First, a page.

Artist: Zen-Kei
Title: The Punisher
Label: Great Stuff Recordings
By: Antonella Sirec | 8 September 2006
  • A1: Original Mix
  • A2: Andrea Doria Mix
  • B1: Arnaud Rebotini 'Black Strobe' Mix

Zen-Kei "The Punisher"

Out Now on Great Stuff Recordings

In an industry that sometimes lacks originality; it's always refreshing to listen to artists that push forward a particular sound while unashamedly maintaining a dance infused vibe in their productions. Following on from the success of 'The Blast', Zen-Kei return with a track that’s not only going to turn the heads of dance music fans but happily keeping their feet moving. With the release of 'The Punisher', the duo behind the Zen-Kei name, Ramon Zenker and Tom Keil, further establish their name as a force to be reckoned with in terms of forward thinking, dancefloor friendly productions.

The original version of 'The Punisher' begins on somewhat of a sly note as beats are introduced and merged with glitchy synths and bleepy effects. It's when the reverberating guitar riff is initiated that the track takes on a life of its own. Combined with a fuller beat and a teasing melody, its title, 'The Punisher', takes on an aptly named appeal. Throughout the track, the tune climbs and declines in feel at an alluring pace, all the while interspersing that guitar riff at precise points. This is a very interesting tune to say the least and is a great example of musical imagination. The treatment of the guitar riff is what really makes this track a success in that it's quite organic but never used to overpower the melody or drown out any of the synths or sound effects. It was with each subsequent listen that I found more interesting nuances that lay underneath which changed the nature of the track every time.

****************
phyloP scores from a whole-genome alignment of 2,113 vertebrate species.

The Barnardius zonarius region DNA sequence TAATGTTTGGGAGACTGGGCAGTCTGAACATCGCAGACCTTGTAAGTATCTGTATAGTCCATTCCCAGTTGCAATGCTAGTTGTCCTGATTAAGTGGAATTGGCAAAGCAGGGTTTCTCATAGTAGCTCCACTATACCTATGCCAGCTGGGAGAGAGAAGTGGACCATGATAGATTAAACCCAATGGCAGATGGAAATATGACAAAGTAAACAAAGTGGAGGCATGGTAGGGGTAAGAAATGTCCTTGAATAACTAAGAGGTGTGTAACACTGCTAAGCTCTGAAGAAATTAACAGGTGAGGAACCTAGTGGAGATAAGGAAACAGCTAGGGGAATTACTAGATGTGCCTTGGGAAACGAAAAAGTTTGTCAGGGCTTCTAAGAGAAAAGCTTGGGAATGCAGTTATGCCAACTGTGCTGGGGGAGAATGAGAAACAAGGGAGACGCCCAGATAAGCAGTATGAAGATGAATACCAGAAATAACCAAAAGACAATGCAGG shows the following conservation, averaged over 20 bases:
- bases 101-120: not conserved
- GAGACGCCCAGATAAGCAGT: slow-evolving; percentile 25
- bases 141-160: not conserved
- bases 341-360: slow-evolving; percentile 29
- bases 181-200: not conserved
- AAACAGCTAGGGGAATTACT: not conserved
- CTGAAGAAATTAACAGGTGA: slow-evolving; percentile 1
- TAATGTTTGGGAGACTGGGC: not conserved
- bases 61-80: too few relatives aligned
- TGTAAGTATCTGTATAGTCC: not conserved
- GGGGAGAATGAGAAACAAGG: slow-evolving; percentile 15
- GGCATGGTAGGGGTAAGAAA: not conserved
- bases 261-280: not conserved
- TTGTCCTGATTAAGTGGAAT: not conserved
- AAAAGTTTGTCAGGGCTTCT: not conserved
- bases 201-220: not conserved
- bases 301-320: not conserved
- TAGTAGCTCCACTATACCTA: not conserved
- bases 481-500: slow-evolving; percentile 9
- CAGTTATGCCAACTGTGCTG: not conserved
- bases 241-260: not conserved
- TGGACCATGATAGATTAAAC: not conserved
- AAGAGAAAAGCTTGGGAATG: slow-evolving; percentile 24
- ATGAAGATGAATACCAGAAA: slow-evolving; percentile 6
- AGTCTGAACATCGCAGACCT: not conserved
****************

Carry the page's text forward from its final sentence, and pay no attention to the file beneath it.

The Andrea Doria mix takes 'The Punisher' down a path to darker levels in sound. Beginning with a crash of higher pitched synths and glitchy effects, the bass is drawn into the track but this time round is given a thick, atmospheric treatment. It is this bass that now controls the structure and feel of the tune with the guitar riff no longer present. Instead, the melody remains on a sublime key scale while interspersed with mini breakdowns that, while quite chaotic in sound, add an interesting element to the tune's sound scape. If anything, those varying intervals are like the sound of breaking glass but more intense. From an overall perspective, listening to the Andrea Doria mix reminds me of walking down into the pit of a pitch-black cave and the sense of foreboding you feel of the unknown. I, for one, kept looking over my shoulder expecting something to happen. As such, I absolutely love its ominous qualities and when played in a club environment, I can only imagine this unexpectedly twisting a few heads on any given dancefloor.

The final remix of the 'The Punisher' comes in the shape of the Arnaud Rebotini 'Black Strobe' remix. A less intense interpretation of the original and far less ominous then that of the Andrea Doria mix, this particular version is a languorous affair. With this rendition, the bpm's have been slowed down considerably while the melody takes a more front seat position. As such, the tune continues to roll along on its own slated groove. It's quite a minimal interpretation without being sparse in sound in that its varying musical parts are simpler and less layered compared to the previous two mixes. Much like the original version, it too peaks and dips at varying points in conjunction with a few interesting sound effects to add some spice. The longer breakdown adds a sense of drama and sets up the return of the bass effortlessly. Quite hypnotic in the overall scheme, it starts to peter off slowly towards the end but leaving you wanting more.

Three refreshing and extremely appealing versions of Zen-Kei's 'The Punisher' makes for this release to be one of the most interesting I've heard so far this year. Whether the guitar laden original, the sinister Andrea Doria mix or the slow burning Arnaud Rebotini 'Black Strobe' mix, all are as enjoyable as the other. There isn't one particular version that I favour, as all are equally interesting and entertaining. Having already been a fan of Zen-Kei's previous production, 'The Blast', this was a pleasure to listen to and never once disappointed me. 'The Punisher' is great example of how a piece of electronic music can be original without forgoing its dancefloor appeal. And while I dislike the term "intelligent dance music", this particular composition fits into that description perfectly. 'The Punisher' is definitely not for the feint hearted!

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